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how to deal with unspoken expectations
Things aren’t always what you expect them to be, especially in marriage.
In his book, Things I Wish I’d Known Before We Got Married, Dr. Gary Chapman tells about the frustration he and his wife felt in the early years of their marriage. At one point, he shares that they went for weeks without cleaning the toilet.
He couldn’t understand why she wasn’t cleaning the toilet because that was something his mom always did. Carolyn couldn’t understand why Gary wasn’t cleaning the toilet because that was her father’s chore in her childhood home. Unfortunately, neither told the other about their expectation.
When Chapman worked up enough nerve to ask his wife why she hadn’t cleaned their toilet, he finally learned she was waiting for him to do it. Needless to say, that became an interesting and eye-opening moment in their marriage.
It’s now always easy to figure out how to deal with unspoken expectations as a couple.
Truth be told, every married couple probably has a similar story. They walked into marriage thinking they knew and understood each other only to discover there were numerous unspoken expectations that each person assumed the other understood—little things like how to spend money, how many children to have (if any), where to spend the holidays, whether to buy new or used cars and how much to spend on them, who cleans the house and who handles yard work.
Looking back, even the happiest of couples will acknowledge that these “little” unspoken expectations have created tension in their marriage. And, if they had it to do over again, they would discuss them ahead of time.
5 tips for distancing from your in-laws
As a newlywed, establishing and navigating relationships with in-laws can be filled with tension and pitfalls. I recall the first significant conversation with my in-laws when I felt disrespected and disconnected. The conversation went something like this: “Hey, you never call. You never come by. Do you not like us?” I remember trying to gather my thoughts. My first reaction was, “OMG! I want nothing to do with them!” From there, I had to stop and consider what they were asking for, not what I was hearing. They wanted to be part of our lives but were pushing too hard to make that happen.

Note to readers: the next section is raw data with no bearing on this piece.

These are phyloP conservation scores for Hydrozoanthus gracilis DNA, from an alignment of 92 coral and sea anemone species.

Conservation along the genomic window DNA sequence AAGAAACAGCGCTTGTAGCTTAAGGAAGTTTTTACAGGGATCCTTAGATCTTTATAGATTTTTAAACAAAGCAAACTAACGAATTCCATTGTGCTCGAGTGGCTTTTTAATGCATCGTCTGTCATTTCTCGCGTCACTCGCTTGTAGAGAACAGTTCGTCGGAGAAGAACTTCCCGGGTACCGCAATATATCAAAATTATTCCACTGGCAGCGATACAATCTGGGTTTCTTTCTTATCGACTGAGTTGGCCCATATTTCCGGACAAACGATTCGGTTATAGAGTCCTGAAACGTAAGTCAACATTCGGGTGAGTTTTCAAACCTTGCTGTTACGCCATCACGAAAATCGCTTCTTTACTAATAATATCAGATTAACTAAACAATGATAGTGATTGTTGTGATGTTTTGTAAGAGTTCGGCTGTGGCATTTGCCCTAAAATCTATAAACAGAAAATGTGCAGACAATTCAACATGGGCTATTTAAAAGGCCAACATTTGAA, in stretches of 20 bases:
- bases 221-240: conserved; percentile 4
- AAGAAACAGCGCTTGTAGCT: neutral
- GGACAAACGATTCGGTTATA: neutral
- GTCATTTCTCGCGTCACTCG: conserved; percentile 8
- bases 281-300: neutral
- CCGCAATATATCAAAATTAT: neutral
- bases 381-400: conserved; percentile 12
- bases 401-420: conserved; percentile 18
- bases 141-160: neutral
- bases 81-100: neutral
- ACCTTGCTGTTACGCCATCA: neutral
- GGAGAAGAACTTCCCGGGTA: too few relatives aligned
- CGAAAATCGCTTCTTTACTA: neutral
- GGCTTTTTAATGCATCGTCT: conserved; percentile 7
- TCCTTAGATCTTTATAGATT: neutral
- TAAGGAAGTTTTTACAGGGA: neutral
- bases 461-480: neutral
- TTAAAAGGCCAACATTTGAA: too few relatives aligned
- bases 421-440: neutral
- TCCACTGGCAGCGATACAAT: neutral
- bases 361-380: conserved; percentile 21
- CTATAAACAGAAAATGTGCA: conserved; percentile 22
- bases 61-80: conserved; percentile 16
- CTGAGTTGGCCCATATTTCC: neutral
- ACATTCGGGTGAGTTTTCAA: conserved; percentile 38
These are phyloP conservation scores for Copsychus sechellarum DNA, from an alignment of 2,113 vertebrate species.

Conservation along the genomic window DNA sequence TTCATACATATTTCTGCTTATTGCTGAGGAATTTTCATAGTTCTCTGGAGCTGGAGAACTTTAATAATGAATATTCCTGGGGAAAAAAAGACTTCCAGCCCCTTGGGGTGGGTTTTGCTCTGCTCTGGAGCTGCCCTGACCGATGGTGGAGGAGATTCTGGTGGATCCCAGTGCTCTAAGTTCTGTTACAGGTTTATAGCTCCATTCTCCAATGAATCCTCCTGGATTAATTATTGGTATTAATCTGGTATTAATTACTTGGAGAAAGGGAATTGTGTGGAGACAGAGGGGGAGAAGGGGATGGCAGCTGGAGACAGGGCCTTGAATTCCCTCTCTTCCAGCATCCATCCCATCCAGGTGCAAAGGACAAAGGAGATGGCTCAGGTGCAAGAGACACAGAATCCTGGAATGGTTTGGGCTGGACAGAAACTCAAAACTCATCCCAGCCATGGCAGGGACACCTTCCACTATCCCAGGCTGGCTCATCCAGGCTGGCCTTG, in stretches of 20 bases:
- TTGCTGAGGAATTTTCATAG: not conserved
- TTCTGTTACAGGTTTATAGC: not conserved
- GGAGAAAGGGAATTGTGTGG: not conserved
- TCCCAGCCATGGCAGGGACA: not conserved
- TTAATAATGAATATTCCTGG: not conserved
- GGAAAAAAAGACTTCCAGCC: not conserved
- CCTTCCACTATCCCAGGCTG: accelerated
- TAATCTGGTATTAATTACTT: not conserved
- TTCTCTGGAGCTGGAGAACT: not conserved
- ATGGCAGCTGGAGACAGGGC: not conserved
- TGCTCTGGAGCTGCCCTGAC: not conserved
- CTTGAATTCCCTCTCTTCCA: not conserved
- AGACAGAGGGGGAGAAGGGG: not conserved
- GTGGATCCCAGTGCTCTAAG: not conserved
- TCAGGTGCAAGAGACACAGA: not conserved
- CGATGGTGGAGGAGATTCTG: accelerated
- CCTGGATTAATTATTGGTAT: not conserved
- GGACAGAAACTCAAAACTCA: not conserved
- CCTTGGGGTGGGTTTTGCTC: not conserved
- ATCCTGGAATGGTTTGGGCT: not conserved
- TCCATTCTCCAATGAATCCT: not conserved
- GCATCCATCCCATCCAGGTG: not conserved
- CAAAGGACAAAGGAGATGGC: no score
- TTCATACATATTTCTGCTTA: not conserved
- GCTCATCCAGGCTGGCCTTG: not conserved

You may be saying, “There is nothing to consider! They said something I don’t like, and there is nothing to think about and nothing we need to talk about, ever.” I get it. I really do.
Here are some things to keep in mind if you need some distance from your in-laws:
• Understand that their family dynamics or interactions are different from yours.
• Be willing to create a relationship with the in-laws.
• Their behavior probably comes from a place of care.
• Living away from them can provide natural boundaries.
• You and your spouse are a FAMILY.
When you and your spouse said, “I do,” you united your families as well. Learning the rules of engagement for each family requires time, effort, and patience. You may have heard the old saying: “Good fences make good neighbors.” That saying also applies to families. When you have healthy boundaries, it can prevent in-laws from being outlaws.